"LISP", 3rd edition.
Addison-Wesley (Reading, MA), 1989. 611 pages. ISBN 0-201-08319-1
Covers the basic concepts of the language, but also gives a lot
of detail about programming AI topics such as rule-based expert
systems, forward chaining, interpreting transition trees,
compiling transition trees, object oriented programming,
and finding patterns in images. Not a tutorial. Has many
good examples. Source code for the examples is available by
anonymous ftp from ftp.ai.mit.edu:/pub/lisp3/. (The code runs in
Lucid, Allegro, KCL, GCLisp, MCL, Symbolics Genera. Send mail
with subject line "help" to ai3@ai.mit.edu for more information.)

4. John R. Anderson, Albert T. Corbett, and Brian J. Reiser.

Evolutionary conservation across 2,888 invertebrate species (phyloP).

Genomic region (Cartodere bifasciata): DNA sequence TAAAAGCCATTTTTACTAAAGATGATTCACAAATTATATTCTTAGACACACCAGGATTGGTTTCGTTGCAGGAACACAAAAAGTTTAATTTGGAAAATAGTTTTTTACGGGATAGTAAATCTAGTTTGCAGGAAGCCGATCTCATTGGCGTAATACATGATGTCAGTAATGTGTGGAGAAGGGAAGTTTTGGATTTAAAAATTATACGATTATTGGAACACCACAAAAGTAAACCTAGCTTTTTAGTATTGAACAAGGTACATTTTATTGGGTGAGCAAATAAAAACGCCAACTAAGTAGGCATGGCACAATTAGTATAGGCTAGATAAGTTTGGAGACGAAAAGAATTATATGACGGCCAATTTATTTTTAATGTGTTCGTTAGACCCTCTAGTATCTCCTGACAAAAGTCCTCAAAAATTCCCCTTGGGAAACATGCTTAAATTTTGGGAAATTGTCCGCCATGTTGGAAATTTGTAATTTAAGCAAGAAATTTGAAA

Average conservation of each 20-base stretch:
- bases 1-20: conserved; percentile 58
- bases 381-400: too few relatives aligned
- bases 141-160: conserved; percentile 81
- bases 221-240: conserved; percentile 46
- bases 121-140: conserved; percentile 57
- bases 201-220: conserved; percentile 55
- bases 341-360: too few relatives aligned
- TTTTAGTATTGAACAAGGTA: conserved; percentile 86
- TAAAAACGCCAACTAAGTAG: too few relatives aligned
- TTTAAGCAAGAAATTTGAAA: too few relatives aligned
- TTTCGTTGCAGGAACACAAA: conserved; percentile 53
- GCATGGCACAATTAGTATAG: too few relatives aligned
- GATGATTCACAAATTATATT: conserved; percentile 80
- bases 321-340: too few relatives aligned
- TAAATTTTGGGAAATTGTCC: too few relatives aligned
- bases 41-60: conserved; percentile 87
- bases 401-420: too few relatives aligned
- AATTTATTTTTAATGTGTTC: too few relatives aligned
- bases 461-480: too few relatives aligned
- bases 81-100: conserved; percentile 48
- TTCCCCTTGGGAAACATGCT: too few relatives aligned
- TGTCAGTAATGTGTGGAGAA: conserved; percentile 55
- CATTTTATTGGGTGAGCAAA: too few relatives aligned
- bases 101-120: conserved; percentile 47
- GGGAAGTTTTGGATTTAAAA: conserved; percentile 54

"Essential LISP"
Addison-Wesley (Reading, MA), 1987.
352 pages, ISBN 0-20-11114-8-9, $23.95.
Concentrates on how to use Lisp with iteration and recursion.

5. Robert D. Cameron and Anthony H. Dixon
"Symbolic Computing with Lisp"
Prentice-Hall, 1992, 326 pages. ISBN 0-13-877846-9.
The book is intended primarily as a third-year computer science
text. In terms of programming techniques, it emphasizes recursion
and induction, data abstraction, grammar-based definition of Lisp
data structures and functional programming style. It uses
two Lisp languages:
(1) a purely functional subset of Lisp called Small Lisp and
(2) Common Lisp.
An MS-DOS interpreter for Small Lisp (including source) is
provided with the book. It considers applications of Lisp
to formal symbolic data domains: algebraic expressions,
logical formulas, grammars and programming languages.

6. Tony Hasemer and John Domingue.
"Common Lisp Programming for Artificial Intelligence"
Addison-Wesley, Reading, MA, 1989. 444 pages, ISBN 0-20-11757-9-7.